Over the last month, I’ve seen a number of opinion articles attacking electric vehicles (EVs). Sadly, this comes as no surprise: now that the Biden administration is introducing federal policies to accelerate the roll out of electric vehicles, we were bound to see a reaction from those that oppose reducing climate changing emissions and petroleum use.
Some of the opposition will come from auto companies that want to delay the transition to electric vehicles, but others will be from fossil fuel interests or climate deniers. But it really doesn’t matter why they’re trying to mislead the public about electric vehicles. The important thing is that you know that this is familiar and worn-out disinformation, designed to sow doubt and confusion. Here are some of the truths about EVs so that you can spot misleading attacks.
1. EVs aren’t the perfect solution for the future of transportation, they’re just much, much better than gasoline vehicles
EVs offer us a way to have personal mobility with much fewer global warming emissions than gasoline vehicles. It’s clear that the emissions from driving on electricity are lower than those from using a gasoline vehicle, even when accounting for electricity generation. Our most recent analysis shows that, across the country, driving electric is cleaner than even the most efficient gasoline car. As our electric grid continues to get cleaner (with lower coal use and more renewable energy sources), the climate benefit from electric vehicles is increasing. And, of course, because they avoid burning gasoline, electric vehicles can reduce tailpipe emissions that lead to harmful air pollution across the country and put us on the path to reducing the pollution and environmental degradation that is associated with extracting and refining petroleum.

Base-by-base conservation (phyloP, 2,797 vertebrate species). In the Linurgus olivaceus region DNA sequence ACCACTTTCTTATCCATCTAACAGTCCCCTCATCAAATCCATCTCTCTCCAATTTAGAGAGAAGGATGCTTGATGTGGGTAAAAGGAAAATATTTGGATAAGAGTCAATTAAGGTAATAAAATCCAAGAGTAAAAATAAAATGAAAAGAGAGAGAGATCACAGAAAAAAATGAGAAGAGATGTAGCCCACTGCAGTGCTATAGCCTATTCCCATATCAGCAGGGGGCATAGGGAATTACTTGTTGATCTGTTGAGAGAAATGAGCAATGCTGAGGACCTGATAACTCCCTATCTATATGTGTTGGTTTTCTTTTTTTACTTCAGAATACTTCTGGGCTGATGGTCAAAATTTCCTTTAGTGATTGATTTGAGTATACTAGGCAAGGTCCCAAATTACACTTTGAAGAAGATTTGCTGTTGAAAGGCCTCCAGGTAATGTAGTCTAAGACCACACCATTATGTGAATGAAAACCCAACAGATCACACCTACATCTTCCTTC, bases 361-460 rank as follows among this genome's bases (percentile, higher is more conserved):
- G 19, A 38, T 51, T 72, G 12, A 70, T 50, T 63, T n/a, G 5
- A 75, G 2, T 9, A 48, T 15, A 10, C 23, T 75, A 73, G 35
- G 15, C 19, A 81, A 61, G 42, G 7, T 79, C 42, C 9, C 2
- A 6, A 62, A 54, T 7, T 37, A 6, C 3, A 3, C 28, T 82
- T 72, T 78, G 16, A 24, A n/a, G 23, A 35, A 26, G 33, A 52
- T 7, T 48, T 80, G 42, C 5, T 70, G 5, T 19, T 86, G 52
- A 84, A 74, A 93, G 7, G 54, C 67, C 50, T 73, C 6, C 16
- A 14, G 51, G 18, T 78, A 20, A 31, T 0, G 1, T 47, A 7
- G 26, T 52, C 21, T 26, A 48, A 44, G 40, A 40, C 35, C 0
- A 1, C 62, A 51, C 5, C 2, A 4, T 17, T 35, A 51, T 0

Of course, there are emissions from building every vehicle. Because of battery manufacturing, climate emissions from building electric vehicles are slightly higher those from manufacturing a gasoline vehicle. However, those increased emissions are quickly (within 6 to 16 months depending on location) made up from the savings from using electricity in place of gasoline. As we increase the production of EVs, it will be important to work to minimize manufacturing emissions by reducing energy use in the extraction and preparation of battery materials and by the recycling and reuse of used batteries.
It will also be important to hold all companies to environmental and human rights standards for their manufacturing and supply chains. Auto companies and battery suppliers need to source products and raw materials in a sustainable and ethical way. Greater transparency from manufacturers would be helpful in this area. Some have started to disclose details on their supply chain and make commitments to improve their practices. We also need to remember this goes beyond electric cars; we should be asking the same sorts of questions about our consumer-electronics companies and yes even the companies that produce and extract petroleum products and other fossil fuels.
2. EV sales are a small fraction of US autos now, but that’s going to change
A common line used to argue against EVs is that they have historically made up a small fraction of the sales in the US and therefore they can’t possibly make a difference in our emissions. Others try to use the fact that fewer EVs were sold than gasoline cars to mean that EV’s just aren’t very popular.
These backwards-looking approaches could be used to dismiss any new technology, not just EVs. For example, in 2000 only 2.5% of households had broadband internet access. Of course that didn’t mean that home internet wasn’t going to be a transformative technology. We can’t look in the rear view mirror to see the road ahead for EVs.